Chicken Meat has a relatively low carbon footprint and provides an essential affordable protein to consumers.  As cost-of-living pressures increase, it is important for us let the consumer know that chicken meat is not only safe and nutritious but also affordable.  These are critical points going forward.

Another important point is attracting the next generation of workforce into the chicken meant industry. A lot of thought has been put into getting people interested in Agriculture as a career.  There are a lot of research possibilities here to attract a capable workforce in agriculture.  Australia has a highly urbanised population with around 95% of us living in cities or major regional towns. We all have friends and relatives among them. We can introduce them to agricultural people one at a time and that relationship brings them into agriculture. These are small steps but can yield big outcomes for agriculture. Of course, we also need to have proper information and strategies to counter the negative perceptions for working in agriculture.  When looking at the information gathered by focus groups, they perceive agriculture as physically demanding, polluting or having poor animal welfare.  The facts are that 40% of the agriculture workforce come from the city. There are opportunities to gain higher wages and a better living condition.  The work AgriFutures is doing is purposeful and with the generations coming through there is a sense of ‘we want to leave the world a better place, look after the environment and address climate change.’ We are not telling the story well enough.  There are great opportunities to start a career in agriculture that could lead to many different industries.  It’s not a yes/no question to working in agriculture but consider coming into it to gain skills, feed the world and have a rewarding life.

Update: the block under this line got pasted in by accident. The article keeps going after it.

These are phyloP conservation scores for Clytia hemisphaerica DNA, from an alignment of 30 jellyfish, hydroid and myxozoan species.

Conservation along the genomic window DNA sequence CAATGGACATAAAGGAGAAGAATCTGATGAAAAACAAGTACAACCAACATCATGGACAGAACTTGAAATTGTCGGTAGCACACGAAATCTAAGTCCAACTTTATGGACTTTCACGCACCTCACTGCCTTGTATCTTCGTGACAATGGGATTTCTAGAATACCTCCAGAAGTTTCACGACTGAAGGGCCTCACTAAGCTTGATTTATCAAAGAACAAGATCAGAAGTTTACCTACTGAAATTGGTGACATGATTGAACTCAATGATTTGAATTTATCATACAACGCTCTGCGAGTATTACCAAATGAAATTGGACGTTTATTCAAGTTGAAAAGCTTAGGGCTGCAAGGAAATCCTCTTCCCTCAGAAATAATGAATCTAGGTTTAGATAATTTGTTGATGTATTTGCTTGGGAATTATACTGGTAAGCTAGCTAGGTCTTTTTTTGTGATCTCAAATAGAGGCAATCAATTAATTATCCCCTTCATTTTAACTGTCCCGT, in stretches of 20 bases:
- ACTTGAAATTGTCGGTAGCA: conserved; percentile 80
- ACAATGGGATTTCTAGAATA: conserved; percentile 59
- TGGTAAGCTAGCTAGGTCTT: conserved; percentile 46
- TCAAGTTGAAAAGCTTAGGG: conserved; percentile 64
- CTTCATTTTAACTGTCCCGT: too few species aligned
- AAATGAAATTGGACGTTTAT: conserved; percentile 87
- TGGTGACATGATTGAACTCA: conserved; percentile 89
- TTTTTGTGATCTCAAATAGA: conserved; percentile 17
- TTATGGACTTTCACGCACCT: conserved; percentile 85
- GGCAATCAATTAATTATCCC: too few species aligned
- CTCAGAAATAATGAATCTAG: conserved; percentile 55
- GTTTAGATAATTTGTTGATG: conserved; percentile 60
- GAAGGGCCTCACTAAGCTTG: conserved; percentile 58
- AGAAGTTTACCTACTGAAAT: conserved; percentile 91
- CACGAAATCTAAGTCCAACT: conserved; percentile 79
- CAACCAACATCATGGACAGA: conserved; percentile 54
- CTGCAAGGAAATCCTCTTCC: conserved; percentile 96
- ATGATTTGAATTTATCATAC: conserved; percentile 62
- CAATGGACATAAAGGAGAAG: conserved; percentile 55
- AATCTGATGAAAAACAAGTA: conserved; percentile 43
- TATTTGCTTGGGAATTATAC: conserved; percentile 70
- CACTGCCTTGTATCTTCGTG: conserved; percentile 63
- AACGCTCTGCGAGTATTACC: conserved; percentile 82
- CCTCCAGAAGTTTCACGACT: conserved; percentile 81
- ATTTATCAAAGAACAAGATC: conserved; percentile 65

Thank you, Mr Harvey for talking to Poultry@Sydney.